Morgentaler-MontrealTwo Montreal abortion facilities facing the expiry of an injunction keeping pro-life street counselors away have made a last ditch effort to disqualify crucial evidence to be presented in court on June 16.

“They want to throw out four of our seven affidavits,” said Robert Reynolds, the lawyer for Campagne Quebec-Vie, the Quebec branch of Campaign Life Coalition. Three of the targeted affidavits are statements from women who had abortions at the Morgentaler Clinic and later suffered serious medical consequences, but who insist they were never warned about any health risks.

The fourth is the evidence of Dr. Philip Ney, a Victoria-area psychotherapist who has extensively researched the psychological and emotional harm abortion does to some women. “They want to argue it is not pertinent,” said Reynolds. “And it isn’t pertinent to their argument but it is to ours.”

The hearing is over the abortion facilities’ application for a temporary injunction, to keep pro-life volunteers across a busy downtown street from the building holding the two clinics until a more formal permanent injunction can be applied for and argued.

This means, says Reynolds, the abortion facilities must prove “irreparable harm” will be done immediately to their operation by the presence of pro-life volunteers. They have affidavits (such hearings do not hear “live” witnesses) from staff and clients claiming stress and other health impacts and from abortion doctors supporting them.

As well, they argue the closeness of the pro-life counselors constitutes an “invasion of privacy” and a violation of “rights and freedoms” of the women seeking abortion.

But Campagne Quebec-Vie will argue that women having abortions right now, have the right to the evidence of the risks involved, found in the pamphlets pro-life volunteers present.

More is at stake than the legal terms suggest. Some temporary injunctions have kept pro-life volunteers far from clinics and clients for 30 years. So what could come from the hearing is a permanent injunction in all but name. But if the pro-life group wins and the existing injunction is removed, the abortion facilities will not wait to press for a permanent court order.

Thirty years is how long a temporary injunction kept Campagne Quebec-Vie across the street from the Morgentaler Clinic’s old location. But last year the clinic moved downtown, where it was not protected by the location-specific injunction. CQV-trained sidewalk counselors moved to the building entrance where they began offering flyers.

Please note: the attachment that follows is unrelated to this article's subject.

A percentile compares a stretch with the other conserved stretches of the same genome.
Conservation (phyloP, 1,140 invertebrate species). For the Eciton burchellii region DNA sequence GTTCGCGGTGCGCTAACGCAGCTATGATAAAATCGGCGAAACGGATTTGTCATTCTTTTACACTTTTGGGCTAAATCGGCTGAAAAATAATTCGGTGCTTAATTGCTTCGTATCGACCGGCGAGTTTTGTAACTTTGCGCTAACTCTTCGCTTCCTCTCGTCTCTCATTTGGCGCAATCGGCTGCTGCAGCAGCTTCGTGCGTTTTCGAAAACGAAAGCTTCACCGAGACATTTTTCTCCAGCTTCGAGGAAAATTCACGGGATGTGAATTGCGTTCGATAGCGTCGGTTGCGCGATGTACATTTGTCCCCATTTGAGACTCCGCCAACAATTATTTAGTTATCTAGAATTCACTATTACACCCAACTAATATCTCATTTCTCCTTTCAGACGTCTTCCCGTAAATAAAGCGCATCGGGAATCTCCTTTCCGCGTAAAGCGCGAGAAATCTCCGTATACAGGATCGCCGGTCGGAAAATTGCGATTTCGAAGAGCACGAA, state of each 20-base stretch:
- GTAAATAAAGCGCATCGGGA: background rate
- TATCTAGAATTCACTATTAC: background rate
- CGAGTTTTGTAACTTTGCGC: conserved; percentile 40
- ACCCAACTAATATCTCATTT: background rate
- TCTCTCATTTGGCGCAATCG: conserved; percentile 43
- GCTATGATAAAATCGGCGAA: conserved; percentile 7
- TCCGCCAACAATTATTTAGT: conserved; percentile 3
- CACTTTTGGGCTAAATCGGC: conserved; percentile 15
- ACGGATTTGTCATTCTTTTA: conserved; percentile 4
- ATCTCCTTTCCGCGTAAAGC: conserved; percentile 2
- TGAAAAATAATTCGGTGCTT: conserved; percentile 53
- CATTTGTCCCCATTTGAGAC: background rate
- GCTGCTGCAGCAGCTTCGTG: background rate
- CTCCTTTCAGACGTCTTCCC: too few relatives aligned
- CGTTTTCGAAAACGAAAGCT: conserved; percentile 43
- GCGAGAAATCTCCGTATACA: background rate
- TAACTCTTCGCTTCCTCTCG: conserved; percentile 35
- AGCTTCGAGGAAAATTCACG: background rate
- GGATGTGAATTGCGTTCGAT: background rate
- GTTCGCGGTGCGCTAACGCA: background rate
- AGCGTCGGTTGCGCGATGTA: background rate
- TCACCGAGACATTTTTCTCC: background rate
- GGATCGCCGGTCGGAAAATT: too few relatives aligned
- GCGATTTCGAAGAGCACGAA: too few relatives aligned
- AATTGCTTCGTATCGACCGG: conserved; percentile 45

In December CQV agreed to let a time-limited “provisional” injunction be put in place to give both sides time to prepare their arguments. At the end of April Reynolds sent the abortion facilities’ lawyers his affidavits. This week, with a week to go before the hearing, they informed him they were challenging most of them. Reynolds will respond by trying to get a written argument for his affidavits into the record.

Georges Buscemi, the president of CQV, explained in a news release why it is so important to be at the entrance. “We believe it is essential to be present ‘at the foot of the cross,’ i.e in the very place where the innocence of children to be born and the credulity of the mother (who believed in lies of abortionists… saying she had a ‘cluster of cells’) are put to death by those ‘who know not what they do’.”

Also, he said, the street counselors need to be near the clinic and not across the street “because it is precisely by being where abortion is that we can best prevent it.”

Thirty years ago the first pro-life volunteers went to court without lawyers and put up a feeble – and losing – defence against the injunction, said Reynolds. By moving downtown, the Morgentaler Clinic has left itself “temporarily” vulnerable, and in the meantime organizations have come into existence such as the Christian Legal Fellowship with a mandate to support pro-life causes, to which Reynolds belongs.

This article first appeared June 12 at LifeSiteNews and is used with permission.